Florida newspaper stories exposing the recent insurance rate hike requests should not come as a surprise to anyone. This is just the latest example of why the public needs regulation of the insurance industry. It is a business built upon future promises that are routinely broken when the return performance is due. Why the Florida legislature seemed convinced that by shifting the risk of catastrophic loss to its citizens would actually result in lower premiums is bewildering. It is an unrealistic to expect that an industry, which lives by the sharp letter of the law and fineprint of contract, will follow through on promised rate reductions in the absence of legal or contractual enforcement; this laissez-faire approach suggests that the industry still has a strong lobby in Tallahassee.
Even the staunchest advocate of "free markets" would blush that the insurance industry should be freed from regulation. Insurance company regulation was first needed to keep the insurance management from bankruptcy. When large fires would sweep through major cities in the late nineteenth century, it was not uncommon for claims to go unpaid because the insurance company coffers were empty. The first duty of most state insurance departments require that insurance companies conducting business open their books and prove that they have the capacity to underwrite the risks they assume.
Perhaps our Florida legislators have not been reading the national news. While Floridians have cozily worked with the insurance lobby in Florida to lower the risk burden of carriers, our Federal representatives have been holding hearings and investigations regarding various wrongful activities of the property insurance industry. Fraudulent engineering reports, misprrepresentation of flood loss claims to FEMA, and other shady claims practices have our Federal lawmakers filing bills (S. 618 and H.R. 1081) calling for the repeal of the long existing anti-trust exemptions given to the insurance industry by McCarran-Ferguson Act, and advocating the creation of a federal insurance regulator (S. 40).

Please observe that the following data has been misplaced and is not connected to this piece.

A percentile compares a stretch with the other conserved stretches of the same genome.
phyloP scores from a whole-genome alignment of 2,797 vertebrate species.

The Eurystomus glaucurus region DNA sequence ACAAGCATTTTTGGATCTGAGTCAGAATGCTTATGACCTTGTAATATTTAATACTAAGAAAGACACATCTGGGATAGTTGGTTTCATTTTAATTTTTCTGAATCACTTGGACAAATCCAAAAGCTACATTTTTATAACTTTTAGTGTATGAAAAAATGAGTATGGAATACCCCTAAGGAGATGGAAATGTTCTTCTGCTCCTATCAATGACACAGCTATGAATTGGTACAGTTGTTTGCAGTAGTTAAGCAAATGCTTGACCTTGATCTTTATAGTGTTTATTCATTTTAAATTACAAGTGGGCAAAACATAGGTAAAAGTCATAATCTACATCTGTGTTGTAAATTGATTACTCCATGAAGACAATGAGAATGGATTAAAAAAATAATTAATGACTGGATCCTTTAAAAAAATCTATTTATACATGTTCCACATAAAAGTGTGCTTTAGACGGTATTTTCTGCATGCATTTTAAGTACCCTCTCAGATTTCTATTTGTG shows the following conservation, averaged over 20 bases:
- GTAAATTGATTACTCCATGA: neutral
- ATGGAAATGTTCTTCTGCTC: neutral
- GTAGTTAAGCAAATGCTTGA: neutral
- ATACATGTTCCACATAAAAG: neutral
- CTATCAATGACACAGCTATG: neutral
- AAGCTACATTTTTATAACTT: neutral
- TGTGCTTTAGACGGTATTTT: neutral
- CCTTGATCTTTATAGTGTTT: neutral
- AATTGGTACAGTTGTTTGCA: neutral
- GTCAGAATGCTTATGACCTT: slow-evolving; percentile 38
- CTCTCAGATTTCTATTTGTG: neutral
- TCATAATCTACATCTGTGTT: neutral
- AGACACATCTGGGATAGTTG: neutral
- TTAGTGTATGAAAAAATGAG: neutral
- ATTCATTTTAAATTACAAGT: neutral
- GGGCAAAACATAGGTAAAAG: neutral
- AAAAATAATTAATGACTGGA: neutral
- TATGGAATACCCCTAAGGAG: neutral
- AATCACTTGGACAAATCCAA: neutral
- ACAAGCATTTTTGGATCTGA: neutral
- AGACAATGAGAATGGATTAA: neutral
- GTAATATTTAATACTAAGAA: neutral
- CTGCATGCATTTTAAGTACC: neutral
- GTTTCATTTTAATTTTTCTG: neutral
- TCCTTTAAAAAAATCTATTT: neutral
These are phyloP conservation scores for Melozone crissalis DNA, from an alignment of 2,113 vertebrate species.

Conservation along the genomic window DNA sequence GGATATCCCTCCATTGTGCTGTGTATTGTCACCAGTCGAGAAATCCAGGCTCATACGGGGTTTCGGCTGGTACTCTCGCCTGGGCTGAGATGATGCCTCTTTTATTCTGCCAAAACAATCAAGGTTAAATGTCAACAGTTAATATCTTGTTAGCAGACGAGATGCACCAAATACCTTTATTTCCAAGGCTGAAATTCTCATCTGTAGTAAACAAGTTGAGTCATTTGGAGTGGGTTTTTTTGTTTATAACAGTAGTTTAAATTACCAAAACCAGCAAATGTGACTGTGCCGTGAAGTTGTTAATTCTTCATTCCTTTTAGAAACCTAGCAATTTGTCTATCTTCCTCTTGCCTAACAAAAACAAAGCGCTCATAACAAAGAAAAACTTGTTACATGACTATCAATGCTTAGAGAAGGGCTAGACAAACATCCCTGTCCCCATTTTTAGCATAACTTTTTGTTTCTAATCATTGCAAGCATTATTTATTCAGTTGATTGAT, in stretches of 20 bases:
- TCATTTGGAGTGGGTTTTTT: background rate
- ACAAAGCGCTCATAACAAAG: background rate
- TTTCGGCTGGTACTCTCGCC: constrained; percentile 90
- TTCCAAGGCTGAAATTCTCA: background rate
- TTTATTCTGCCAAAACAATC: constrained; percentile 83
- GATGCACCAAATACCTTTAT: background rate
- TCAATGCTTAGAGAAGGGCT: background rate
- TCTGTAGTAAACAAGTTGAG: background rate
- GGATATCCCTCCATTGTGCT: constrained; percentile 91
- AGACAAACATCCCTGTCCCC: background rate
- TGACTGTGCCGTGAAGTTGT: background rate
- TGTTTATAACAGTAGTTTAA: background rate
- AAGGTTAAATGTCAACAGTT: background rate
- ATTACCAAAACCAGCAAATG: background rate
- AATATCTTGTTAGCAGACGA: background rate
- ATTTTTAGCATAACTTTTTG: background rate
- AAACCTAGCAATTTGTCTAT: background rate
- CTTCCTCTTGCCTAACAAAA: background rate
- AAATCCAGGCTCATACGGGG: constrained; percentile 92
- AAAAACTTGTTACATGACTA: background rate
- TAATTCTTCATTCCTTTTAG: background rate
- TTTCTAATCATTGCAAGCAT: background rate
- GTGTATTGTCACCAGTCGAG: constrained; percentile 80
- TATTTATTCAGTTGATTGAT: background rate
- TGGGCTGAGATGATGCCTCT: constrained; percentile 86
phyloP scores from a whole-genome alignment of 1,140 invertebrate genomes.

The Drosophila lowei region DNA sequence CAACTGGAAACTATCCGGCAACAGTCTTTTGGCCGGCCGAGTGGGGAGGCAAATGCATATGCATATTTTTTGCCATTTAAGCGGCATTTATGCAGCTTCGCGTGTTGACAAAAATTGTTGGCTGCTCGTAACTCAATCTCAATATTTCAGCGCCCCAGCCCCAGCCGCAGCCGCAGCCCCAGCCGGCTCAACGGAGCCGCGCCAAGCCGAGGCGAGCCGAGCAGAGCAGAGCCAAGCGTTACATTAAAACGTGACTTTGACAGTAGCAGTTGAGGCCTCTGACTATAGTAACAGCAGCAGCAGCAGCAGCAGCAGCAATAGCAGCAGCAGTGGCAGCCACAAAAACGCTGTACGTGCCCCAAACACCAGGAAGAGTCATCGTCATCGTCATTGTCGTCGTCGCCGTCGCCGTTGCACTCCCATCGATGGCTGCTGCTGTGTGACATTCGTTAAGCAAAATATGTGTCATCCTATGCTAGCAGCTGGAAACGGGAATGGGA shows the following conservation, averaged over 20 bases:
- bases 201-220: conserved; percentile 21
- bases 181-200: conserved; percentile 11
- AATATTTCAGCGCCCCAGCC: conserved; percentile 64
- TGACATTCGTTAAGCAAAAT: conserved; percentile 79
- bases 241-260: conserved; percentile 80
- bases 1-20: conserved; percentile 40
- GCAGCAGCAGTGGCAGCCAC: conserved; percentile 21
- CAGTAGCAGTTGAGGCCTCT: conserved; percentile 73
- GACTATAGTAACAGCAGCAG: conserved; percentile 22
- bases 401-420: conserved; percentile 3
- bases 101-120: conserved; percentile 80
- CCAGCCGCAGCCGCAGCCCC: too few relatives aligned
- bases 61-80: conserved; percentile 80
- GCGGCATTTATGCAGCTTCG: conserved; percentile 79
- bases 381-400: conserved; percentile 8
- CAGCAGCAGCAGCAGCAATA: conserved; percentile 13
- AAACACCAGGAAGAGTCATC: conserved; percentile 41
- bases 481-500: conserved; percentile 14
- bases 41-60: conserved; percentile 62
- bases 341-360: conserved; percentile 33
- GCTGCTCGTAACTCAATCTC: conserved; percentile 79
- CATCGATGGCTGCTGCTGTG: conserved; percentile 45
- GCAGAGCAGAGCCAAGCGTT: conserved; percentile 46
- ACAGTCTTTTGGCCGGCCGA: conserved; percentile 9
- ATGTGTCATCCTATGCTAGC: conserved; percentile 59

Were our State legislators fooled by the promise of more affordable insurance rates in exchange for Floridians taking on a much larger risk of catastrophic loss? Maybe so. But most of us know these "slick" political leaders were not born yesterday. The bottom line is that Florida is in the middle of hurricane season. We are a Hurricane Katrina away from financial calamity because we, rather than insurance companies are on the hook for the "big one." And, insurance rate hike requests are at extraordinary levels—even after one year (2006) of no hurricanes. Hard to see how the laws passed in that special legislative session are helping right now. Possibly, our legislators will learn the same lesson many claimants do after the loss happens–you are in a very financially vulnerable position if you rely on future promises from an industry so eager for up front payment and action today.